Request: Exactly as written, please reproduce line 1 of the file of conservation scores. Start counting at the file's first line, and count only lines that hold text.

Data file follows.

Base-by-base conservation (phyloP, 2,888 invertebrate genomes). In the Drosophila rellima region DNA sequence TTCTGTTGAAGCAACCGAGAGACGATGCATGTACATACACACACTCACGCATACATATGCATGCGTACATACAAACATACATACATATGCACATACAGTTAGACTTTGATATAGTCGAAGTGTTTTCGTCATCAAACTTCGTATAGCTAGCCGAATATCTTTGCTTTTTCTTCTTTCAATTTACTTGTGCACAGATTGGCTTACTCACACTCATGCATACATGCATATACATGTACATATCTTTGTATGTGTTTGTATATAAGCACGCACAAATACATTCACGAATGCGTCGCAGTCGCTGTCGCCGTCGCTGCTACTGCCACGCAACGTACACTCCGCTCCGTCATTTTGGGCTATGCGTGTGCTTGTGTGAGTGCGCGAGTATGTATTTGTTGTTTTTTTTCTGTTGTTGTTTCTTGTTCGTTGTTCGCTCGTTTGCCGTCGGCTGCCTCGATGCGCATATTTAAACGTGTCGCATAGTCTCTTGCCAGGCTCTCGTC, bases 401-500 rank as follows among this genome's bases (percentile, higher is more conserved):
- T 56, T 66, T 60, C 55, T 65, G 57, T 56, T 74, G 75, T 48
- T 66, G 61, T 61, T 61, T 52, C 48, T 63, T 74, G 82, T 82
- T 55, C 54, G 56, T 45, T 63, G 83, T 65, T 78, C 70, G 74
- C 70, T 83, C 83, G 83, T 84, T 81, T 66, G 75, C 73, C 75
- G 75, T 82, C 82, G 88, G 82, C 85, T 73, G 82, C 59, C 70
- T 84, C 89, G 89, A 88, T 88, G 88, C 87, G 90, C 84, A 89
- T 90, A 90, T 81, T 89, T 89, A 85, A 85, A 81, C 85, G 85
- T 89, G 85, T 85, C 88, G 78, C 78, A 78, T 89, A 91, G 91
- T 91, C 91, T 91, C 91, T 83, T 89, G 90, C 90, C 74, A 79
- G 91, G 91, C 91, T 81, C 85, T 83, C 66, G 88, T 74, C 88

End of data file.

Base-by-base conservation (phyloP, 2,888 invertebrate genomes). In the Drosophila rellima region DNA sequence TTCTGTTGAAGCAACCGAGAGACGATGCATGTACATACACACACTCACGCATACATATGCATGCGTACATACAAACATACATACATATGCACATACAGTTAGACTTTGATATAGTCGAAGTGTTTTCGTCATCAAACTTCGTATAGCTAGCCGAATATCTTTGCTTTTTCTTCTTTCAATTTACTTGTGCACAGATTGGCTTACTCACACTCATGCATACATGCATATACATGTACATATCTTTGTATGTGTTTGTATATAAGCACGCACAAATACATTCACGAATGCGTCGCAGTCGCTGTCGCCGTCGCTGCTACTGCCACGCAACGTACACTCCGCTCCGTCATTTTGGGCTATGCGTGTGCTTGTGTGAGTGCGCGAGTATGTATTTGTTGTTTTTTTTCTGTTGTTGTTTCTTGTTCGTTGTTCGCTCGTTTGCCGTCGGCTGCCTCGATGCGCATATTTAAACGTGTCGCATAGTCTCTTGCCAGGCTCTCGTC, bases 401-500 rank as follows among this genome's bases (percentile, higher is more conserved):